A lot of people ask the language question: Do the Ukrainians crossing the border object to communicating with me in Russian? On my Twitter feed, Ukrainian academics and writers vow never to speak the “language of the occupier” again, but Russian has certainly not, in my experience, been banished from Ukraine. Ukraine remains a bilingual country. Being able to communicate in Russian is what allows me, along with multitudes of other international volunteers, to assist those fleeing war.

Yana, a refugee from Kharkiv whom I met in July, had crossed over with her two daughters, aged five and one. She confessed to me that she was panicked by the language question: Russian was her first language, and while she could speak Ukrainian, it didn’t come naturally to her and was not the language in which she spoke to her children. They planned to settle in Germany, where they would inevitably be speaking Russian at home while the children spoke German at school. When would they learn Ukrainian? And what would happen when the family got back to Kharkiv and her children couldn’t speak a word of the official language?

One grandmother from Kyiv started speaking to me in Ukrainian. I apologized and asked if she would mind speaking in Russian instead, as my understanding of it was far better. “Thank God!” she replied. “I find it easier too. I just thought you’d rather speak Ukrainian.” The Ukrainian soldiers I’ve met in Kharkiv all communicate in Russian. In Lviv and the other areas in the west of the country, where speaking Russian on the street was once considered unacceptable, you now hear it everywhere, as a result of the thousands of displaced people from eastern regions. Yet simultaneously, one woman I met from Mykolaiv, a predominantly Russian-speaking city before the war, flat-out refused to speak to me in Russian. She would communicate via broken English or nothing at all. Another woman I met from Donbas who had escaped with her two children spoke to them in Ukrainian. The children would only respond in Russian, and so it was clear that speaking Ukrainian within the family was a recent switch.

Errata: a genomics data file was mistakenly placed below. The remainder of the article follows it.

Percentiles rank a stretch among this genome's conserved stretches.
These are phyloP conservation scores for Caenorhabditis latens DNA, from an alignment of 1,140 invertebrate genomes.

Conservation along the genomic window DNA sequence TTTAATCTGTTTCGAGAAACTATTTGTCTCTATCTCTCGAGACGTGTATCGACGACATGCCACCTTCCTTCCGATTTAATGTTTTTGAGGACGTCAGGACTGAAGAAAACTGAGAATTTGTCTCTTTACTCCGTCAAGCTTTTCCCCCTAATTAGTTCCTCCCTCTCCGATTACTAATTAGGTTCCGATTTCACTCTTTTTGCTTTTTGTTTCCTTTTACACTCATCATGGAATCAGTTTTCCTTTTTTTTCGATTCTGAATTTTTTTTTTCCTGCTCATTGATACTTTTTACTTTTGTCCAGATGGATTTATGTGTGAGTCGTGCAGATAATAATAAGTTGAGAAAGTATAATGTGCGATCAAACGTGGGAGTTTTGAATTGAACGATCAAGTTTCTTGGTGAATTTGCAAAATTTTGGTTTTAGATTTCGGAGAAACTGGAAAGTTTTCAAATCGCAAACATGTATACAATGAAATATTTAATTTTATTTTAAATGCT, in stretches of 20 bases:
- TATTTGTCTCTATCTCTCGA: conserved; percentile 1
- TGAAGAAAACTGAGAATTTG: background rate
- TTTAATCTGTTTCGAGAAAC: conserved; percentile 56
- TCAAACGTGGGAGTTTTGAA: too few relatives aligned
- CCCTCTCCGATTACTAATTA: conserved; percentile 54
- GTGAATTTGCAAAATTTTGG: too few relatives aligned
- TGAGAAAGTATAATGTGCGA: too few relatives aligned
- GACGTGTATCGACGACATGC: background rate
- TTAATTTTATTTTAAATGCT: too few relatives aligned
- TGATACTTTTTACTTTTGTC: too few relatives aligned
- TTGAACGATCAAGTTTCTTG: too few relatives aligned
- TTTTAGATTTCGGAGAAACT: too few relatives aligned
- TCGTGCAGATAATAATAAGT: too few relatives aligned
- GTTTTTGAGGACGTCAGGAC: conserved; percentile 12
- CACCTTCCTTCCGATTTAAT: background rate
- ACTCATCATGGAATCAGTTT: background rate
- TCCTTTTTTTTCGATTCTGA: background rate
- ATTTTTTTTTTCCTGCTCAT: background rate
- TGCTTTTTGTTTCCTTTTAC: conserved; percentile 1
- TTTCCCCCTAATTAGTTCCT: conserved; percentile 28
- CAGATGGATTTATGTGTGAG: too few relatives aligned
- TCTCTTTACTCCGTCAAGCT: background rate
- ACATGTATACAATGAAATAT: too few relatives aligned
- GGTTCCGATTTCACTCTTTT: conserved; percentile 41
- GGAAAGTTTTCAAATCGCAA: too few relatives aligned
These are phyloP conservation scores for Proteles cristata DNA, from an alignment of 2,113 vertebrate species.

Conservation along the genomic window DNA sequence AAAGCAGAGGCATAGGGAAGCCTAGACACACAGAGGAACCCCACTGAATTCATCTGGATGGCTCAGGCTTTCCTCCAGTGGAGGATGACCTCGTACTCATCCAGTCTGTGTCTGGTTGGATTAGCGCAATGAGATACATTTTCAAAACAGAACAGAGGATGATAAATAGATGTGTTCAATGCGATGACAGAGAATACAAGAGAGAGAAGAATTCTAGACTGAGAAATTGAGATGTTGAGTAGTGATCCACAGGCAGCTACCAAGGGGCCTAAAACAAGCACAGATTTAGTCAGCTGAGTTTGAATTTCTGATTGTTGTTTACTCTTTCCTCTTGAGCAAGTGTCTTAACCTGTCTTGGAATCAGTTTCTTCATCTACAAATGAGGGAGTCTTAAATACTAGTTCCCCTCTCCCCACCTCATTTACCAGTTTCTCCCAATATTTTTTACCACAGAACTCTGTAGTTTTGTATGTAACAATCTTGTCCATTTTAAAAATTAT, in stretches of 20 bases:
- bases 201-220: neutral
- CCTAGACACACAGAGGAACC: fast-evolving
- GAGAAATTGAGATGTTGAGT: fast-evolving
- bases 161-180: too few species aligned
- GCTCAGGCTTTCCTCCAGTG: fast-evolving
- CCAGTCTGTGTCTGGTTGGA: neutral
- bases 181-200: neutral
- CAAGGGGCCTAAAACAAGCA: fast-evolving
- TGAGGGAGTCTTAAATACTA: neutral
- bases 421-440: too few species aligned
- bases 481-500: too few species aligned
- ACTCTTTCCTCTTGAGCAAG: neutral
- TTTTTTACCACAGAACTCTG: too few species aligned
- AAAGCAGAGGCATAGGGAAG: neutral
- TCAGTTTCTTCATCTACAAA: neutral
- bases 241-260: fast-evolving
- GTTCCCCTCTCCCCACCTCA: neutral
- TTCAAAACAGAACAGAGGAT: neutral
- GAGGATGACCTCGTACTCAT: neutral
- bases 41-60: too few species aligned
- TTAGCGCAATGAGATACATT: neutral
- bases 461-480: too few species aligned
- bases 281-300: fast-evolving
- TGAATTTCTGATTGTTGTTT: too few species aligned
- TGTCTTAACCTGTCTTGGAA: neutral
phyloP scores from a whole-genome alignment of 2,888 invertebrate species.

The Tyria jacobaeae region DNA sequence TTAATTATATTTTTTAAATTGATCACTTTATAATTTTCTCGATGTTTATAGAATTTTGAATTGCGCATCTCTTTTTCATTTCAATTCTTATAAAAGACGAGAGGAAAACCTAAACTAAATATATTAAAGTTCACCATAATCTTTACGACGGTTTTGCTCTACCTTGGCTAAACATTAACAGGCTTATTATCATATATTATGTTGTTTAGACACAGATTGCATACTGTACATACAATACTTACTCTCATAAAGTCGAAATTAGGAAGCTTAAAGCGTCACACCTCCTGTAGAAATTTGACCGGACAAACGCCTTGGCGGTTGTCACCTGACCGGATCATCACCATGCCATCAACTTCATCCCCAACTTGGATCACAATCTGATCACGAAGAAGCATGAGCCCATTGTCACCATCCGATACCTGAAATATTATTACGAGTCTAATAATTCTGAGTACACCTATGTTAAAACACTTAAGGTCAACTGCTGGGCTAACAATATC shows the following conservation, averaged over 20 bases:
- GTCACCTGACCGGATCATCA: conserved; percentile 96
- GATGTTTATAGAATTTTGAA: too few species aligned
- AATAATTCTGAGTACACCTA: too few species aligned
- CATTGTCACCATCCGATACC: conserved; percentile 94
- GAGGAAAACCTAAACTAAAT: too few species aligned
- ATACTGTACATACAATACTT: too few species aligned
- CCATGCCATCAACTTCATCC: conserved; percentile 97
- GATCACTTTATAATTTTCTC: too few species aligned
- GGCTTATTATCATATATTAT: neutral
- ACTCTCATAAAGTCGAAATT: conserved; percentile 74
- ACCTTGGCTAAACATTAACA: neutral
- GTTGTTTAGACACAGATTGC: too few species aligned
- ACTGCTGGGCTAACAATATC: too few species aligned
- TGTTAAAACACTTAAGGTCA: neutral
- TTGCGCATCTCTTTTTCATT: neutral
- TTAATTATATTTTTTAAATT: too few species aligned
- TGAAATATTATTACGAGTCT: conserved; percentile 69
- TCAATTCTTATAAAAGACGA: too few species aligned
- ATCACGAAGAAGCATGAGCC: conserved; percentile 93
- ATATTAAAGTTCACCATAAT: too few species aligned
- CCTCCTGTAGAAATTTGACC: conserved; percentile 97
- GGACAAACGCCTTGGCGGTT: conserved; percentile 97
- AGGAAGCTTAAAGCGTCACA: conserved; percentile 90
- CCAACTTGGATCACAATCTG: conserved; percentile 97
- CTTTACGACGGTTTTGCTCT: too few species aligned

It’s complicated. At a bookshop in Kharkiv in September, having driven to the city to deliver an ambulance full of aid, I went looking for a copy of Grey Bees by Andrey Kurkov, a proud Ukrainian writer who writes in Russian. I assumed that if I could find it anywhere, it would be here. I was wrong. The bookshop workers told me that they had gotten rid of all Russian-language books on the first day of the war, but they could offer me a copy of Kurkov in Ukrainian translation. Kurkov is banned in Russia, which raises the question of where you can find his books in the original at this point. Kurkov has stood firm in his belief that Russian-language Ukrainian culture exists independently of Russia, though he recognizes that the next generation of Ukrainians will be unable to write in Russian. He has also commented on the “distrust, and sometimes even hatred, [that] is being shown towards Russian-speaking authors and intellectuals, who must now show themselves to be three times more patriotic than their Ukrainian-speaking counterparts.”